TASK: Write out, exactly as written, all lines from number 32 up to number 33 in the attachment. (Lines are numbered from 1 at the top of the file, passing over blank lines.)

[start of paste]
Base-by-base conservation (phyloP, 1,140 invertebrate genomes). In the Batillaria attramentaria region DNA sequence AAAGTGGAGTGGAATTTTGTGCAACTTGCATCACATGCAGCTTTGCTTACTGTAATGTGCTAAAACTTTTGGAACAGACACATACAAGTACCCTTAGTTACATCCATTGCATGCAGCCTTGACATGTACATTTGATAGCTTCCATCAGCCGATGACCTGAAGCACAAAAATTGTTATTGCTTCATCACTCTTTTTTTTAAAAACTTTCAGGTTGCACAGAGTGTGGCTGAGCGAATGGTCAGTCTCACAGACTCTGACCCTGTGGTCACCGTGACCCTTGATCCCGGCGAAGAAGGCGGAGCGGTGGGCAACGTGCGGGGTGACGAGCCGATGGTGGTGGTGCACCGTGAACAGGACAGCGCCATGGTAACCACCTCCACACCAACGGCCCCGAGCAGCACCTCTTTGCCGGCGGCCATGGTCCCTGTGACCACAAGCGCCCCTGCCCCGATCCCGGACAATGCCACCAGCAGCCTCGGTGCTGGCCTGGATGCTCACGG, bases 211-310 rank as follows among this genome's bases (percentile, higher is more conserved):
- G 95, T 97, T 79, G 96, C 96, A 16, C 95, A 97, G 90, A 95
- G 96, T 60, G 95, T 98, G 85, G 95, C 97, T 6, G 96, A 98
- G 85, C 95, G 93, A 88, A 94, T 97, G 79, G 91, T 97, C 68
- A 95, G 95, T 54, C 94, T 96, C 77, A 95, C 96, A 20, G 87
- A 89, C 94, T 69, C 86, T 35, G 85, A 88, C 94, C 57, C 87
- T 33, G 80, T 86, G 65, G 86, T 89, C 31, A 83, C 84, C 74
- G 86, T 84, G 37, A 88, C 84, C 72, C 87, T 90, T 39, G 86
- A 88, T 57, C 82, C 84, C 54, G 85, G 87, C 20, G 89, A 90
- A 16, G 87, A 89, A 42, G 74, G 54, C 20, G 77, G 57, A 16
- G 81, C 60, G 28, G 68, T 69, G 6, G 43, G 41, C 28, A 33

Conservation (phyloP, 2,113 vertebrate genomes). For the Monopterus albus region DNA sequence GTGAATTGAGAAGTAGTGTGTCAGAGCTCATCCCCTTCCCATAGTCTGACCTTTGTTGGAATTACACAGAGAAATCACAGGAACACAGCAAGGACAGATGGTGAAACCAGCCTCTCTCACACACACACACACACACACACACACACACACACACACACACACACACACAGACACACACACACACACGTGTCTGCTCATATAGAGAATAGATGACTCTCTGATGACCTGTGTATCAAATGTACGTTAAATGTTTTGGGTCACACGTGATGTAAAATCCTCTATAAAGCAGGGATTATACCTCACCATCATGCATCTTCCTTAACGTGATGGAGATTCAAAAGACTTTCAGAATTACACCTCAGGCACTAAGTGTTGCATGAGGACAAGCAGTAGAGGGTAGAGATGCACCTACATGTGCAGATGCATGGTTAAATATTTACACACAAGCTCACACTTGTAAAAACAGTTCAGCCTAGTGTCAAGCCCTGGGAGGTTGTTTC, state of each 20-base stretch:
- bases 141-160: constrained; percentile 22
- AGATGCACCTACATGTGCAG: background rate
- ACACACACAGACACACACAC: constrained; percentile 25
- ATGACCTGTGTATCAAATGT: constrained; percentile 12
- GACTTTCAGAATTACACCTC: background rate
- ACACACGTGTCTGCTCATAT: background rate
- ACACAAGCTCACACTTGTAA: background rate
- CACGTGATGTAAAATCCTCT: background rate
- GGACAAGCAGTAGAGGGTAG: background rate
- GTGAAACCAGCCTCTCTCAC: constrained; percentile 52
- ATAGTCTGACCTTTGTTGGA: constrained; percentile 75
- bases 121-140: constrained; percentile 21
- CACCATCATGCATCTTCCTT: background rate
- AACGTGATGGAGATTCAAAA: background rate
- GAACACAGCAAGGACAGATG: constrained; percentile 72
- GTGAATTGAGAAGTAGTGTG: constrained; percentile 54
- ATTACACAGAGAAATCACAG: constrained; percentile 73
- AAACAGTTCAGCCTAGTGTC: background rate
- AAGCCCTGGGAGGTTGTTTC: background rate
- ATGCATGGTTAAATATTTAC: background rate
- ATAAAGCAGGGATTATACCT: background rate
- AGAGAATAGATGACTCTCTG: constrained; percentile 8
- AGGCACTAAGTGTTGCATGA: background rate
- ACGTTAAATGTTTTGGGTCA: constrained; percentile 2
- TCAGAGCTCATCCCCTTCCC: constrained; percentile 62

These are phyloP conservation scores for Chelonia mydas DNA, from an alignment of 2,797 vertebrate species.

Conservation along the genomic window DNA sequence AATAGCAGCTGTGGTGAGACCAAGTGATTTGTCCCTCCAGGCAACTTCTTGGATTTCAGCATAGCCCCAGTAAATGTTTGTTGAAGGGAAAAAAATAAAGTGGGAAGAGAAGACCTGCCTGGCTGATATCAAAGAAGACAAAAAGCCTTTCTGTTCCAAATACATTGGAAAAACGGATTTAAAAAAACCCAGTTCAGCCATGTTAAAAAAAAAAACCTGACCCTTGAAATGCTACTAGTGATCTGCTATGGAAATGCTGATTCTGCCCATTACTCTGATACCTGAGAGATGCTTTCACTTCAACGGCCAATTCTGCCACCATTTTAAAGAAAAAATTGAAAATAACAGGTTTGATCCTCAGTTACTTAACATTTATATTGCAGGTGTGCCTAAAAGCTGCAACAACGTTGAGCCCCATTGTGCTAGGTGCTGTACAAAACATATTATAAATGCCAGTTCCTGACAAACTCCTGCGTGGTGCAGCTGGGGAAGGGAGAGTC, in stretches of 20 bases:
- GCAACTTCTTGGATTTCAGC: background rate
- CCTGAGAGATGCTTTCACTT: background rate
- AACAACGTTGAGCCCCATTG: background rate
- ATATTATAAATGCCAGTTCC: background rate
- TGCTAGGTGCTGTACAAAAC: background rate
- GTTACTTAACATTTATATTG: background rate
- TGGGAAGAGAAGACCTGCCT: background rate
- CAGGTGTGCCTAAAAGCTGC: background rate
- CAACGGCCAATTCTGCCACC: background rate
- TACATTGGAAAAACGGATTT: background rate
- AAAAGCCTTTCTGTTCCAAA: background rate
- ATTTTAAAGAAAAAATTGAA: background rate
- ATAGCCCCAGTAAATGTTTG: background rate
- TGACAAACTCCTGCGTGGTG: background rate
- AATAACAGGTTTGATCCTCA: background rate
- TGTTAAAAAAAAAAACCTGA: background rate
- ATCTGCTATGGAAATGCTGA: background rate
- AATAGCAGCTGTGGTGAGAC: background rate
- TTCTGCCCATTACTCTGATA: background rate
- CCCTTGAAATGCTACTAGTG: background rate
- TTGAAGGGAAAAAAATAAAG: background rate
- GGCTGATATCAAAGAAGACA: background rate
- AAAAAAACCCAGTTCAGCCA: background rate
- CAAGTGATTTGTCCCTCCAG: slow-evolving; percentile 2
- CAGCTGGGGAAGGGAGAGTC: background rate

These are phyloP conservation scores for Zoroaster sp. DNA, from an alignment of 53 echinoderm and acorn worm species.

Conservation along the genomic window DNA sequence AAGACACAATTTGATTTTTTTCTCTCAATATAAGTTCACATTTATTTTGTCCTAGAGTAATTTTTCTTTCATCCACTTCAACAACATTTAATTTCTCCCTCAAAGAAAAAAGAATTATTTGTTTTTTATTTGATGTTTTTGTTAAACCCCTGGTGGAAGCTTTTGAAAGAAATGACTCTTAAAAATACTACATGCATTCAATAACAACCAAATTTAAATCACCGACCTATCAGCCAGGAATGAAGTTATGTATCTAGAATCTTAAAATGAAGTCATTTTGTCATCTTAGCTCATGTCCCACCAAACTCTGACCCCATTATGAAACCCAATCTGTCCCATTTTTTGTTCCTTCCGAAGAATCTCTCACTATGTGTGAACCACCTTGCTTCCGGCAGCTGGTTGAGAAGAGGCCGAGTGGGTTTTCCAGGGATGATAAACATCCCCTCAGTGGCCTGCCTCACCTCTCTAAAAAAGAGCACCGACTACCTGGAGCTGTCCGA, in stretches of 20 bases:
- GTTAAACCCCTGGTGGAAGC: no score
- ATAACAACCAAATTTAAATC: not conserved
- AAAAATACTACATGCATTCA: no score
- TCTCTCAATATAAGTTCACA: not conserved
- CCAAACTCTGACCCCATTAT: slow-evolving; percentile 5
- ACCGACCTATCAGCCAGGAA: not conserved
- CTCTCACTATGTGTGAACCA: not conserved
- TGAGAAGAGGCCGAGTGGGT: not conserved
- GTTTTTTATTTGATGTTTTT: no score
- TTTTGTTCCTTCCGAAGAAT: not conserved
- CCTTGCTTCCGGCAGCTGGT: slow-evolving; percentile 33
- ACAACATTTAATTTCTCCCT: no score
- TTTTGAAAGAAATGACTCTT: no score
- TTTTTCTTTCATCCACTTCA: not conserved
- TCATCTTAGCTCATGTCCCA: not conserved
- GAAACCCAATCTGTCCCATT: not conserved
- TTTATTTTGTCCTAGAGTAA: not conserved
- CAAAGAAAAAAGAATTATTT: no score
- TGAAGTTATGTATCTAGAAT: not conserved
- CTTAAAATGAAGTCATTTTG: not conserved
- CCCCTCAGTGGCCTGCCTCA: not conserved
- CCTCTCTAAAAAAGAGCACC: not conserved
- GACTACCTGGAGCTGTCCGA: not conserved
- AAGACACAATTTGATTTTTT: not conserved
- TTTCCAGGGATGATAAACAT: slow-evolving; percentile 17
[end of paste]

- ATGCATGGTTAAATATTTAC: background rate
- ATAAAGCAGGGATTATACCT: background rate